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Amid Racist Reactions to New Miss America, PBS Doc ‘The World Before Her’ Examines Pageants and Politics in India (TRAILER)

Photo of Matt Brennan By Matt Brennan | Thompson on Hollywood! September 16, 2013 at 2:00PM

Last night, when Nina Davuluri became the first Indian-American to be crowned Miss America, Twitter erupted in hateful commentary. Hideous monikers -- “Miss Arab,” “Miss Al-Qaeda,” “Miss 7-11” -- and ugly rhetoric proliferated. “This is America,” some wrote, as if by way of explanation. But in Nisha Pahuja’s brilliant documentary “The World Before Her,” airing September 16 on PBS, the controversial politics of pageantry transcend borders, including those of India itself.
Miss America
Miss America

Yet “The World Before Her” is neither a paean to stasis nor a polemic of change. Rather, the two roads converge: on their graduation day, girls at the Hindu nationalist camp compare their orange sashes to the Miss India contestants’ on-stage garb, while a beauty queen responds to a judge’s question by claiming she would “slap” her son if he “chose” to be gay. In this and other complications, the film sunders the viewer’s political calculus, cultivating a frankly remarkable ambivalence that is both thrilling and unsettling. I found myself switching allegiances repeatedly. What could I make of Prachi, the 24-year-old nationalist who expressed her independence through militant support for a movement rejecting women’s equality? Or of Ruhi, the Jaipur beauty queen whose hope of a better life for her family required her to wear a white covering over her face so a man might evaluate her legs?

 “The World Before Her” offers no answers to these questions, only the surprising affinities that emerge when we burrow down to politics’ deepest personal implications. The documentary’s India is one struggling to define its own relationship with the present and the past, and by extension its vision for the future. Reading about the responses to Davuluri’s victory, the racist remarks and their subsequent condemnations, I concluded that the worlds before Prachi and Ruhi differ from our own roads somewhat less than we would like to admit, that India is not even remotely the only nation where women’s opportunities follow too few roads.

Pahuja’s directorial genius lay in her ability to refract the immensity of these topics through the prism of Indian women’s individual lives, to suggest the human contours of constrained decisions and lend them the utmost respect. “The World Before Her” reserves its ire for the limits placed on Indian women’s choices on both sides of the political spectrum, rather than the choices themselves. After all, Ruhi and Prachi, pageant contestants and nationalists-in-training, are no simpler than the nation they inhabit; they contain multitudes. “Ask for milk, we’ll give you rice pudding,” the girls in orange sashes sing after comparing themselves to beauty queens. “Ask for Kashmir, we’ll slit your throats.”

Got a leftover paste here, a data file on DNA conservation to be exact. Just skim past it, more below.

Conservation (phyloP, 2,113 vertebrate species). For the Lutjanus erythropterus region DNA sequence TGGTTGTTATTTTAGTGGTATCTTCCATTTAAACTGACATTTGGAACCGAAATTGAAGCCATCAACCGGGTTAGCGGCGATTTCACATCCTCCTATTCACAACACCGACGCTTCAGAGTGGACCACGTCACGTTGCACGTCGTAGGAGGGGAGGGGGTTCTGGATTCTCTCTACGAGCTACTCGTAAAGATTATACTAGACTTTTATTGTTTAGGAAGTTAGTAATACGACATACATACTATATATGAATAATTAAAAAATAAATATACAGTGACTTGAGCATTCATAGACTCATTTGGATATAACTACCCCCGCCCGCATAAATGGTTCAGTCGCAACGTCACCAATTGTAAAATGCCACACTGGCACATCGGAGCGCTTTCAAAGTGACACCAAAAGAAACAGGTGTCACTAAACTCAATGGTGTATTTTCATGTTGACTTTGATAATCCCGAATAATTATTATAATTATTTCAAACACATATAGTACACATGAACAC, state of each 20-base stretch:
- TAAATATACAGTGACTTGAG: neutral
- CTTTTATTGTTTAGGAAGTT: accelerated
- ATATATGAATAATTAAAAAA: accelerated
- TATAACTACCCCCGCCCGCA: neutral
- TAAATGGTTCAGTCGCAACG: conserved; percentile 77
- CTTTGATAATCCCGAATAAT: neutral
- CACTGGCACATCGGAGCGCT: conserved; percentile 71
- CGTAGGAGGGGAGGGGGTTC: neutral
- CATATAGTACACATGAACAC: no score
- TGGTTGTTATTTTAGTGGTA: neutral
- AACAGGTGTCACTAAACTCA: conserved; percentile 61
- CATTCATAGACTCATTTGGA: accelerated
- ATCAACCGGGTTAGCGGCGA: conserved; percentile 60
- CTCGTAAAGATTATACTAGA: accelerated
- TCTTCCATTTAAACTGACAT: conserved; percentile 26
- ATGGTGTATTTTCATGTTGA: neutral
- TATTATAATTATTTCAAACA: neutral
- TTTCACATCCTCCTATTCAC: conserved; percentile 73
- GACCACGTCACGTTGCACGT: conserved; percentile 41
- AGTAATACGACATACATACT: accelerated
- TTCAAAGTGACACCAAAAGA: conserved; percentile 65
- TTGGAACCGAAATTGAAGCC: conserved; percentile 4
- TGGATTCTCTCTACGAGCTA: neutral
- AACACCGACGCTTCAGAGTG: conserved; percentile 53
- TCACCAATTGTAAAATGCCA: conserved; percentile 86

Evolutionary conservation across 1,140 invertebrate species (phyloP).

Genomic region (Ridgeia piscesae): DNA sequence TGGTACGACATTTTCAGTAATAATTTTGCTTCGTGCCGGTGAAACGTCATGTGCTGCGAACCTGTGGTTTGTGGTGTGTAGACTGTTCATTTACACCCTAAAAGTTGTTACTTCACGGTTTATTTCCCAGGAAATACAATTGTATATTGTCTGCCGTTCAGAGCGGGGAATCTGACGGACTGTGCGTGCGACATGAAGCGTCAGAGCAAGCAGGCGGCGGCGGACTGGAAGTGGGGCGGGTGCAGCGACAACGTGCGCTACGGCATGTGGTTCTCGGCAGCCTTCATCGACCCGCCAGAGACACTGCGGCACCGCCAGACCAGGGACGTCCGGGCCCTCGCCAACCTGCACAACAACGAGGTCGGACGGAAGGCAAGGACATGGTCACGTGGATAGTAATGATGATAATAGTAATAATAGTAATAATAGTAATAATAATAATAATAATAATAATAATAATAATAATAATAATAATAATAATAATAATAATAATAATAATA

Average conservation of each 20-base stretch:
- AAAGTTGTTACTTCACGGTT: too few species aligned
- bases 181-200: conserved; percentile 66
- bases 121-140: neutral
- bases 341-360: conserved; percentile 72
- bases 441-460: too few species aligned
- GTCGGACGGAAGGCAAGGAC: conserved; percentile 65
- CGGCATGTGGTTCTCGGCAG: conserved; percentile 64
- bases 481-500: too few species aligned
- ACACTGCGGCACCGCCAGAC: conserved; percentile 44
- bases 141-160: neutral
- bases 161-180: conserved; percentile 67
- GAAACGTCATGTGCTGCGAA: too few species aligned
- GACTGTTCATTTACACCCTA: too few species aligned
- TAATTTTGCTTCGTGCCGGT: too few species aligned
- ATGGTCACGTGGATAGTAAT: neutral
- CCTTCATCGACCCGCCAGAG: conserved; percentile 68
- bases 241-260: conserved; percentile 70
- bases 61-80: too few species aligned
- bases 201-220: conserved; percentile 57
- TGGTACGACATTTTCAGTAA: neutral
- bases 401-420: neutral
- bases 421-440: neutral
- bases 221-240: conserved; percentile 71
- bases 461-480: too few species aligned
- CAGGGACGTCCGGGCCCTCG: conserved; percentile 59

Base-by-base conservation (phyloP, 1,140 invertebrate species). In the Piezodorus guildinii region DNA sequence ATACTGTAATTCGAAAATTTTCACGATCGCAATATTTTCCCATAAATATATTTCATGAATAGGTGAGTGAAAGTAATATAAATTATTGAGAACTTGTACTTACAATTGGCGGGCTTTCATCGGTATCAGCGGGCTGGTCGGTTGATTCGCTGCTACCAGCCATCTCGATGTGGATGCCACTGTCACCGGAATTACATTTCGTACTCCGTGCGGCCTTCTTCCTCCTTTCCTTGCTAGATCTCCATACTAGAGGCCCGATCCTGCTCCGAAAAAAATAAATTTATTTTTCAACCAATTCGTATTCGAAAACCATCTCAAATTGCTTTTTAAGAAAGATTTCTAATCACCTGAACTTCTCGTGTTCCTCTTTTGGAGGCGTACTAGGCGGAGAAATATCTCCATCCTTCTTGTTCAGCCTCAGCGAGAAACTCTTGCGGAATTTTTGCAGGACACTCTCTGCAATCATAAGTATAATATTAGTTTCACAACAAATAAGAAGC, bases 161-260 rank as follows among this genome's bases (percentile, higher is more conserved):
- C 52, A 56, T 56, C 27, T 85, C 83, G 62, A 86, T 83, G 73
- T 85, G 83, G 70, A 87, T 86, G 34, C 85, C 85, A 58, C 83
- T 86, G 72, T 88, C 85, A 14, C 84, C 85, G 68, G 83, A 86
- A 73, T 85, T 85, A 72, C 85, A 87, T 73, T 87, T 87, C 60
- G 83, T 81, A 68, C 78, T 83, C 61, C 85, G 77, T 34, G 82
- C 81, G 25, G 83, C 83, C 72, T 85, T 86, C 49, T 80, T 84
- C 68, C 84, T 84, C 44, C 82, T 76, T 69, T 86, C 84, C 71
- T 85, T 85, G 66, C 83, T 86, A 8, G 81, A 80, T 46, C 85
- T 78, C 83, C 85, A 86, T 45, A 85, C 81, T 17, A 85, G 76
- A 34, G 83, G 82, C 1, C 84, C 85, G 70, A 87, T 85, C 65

“The World Before Her” airs September 16 on the PBS series “POV.” Check your local listings. The film is also available on (through October 16), iTunes, Amazon Digital, and Vudu.

This article is related to: Reviews, Reviews, Documentary, Documentaries, The World Before Her

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Thompson on Hollywood

Born and raised in Manhattan, Anne Thompson grew up going to the Thalia and The New Yorker and wound up at grad Cinema Studies at NYU. She worked at United Artists and Film Comment before heading west as that magazine's west coast editor. She wrote for the LA Weekly, Sight and Sound, Empire, The New York Times and Entertainment Weekly before serving as West Coast Editor of Premiere. She wrote for The Washington Post, The London Observer, Wired, More, and Vanity Fair, and did staff stints at The Hollywood Reporter and Variety. She eventually took her blog Thompson on Hollywood to Indiewire. She taught film criticism at USC Critical Studies, and continues to host the fall semester of “Sneak Previews” for UCLA Extension.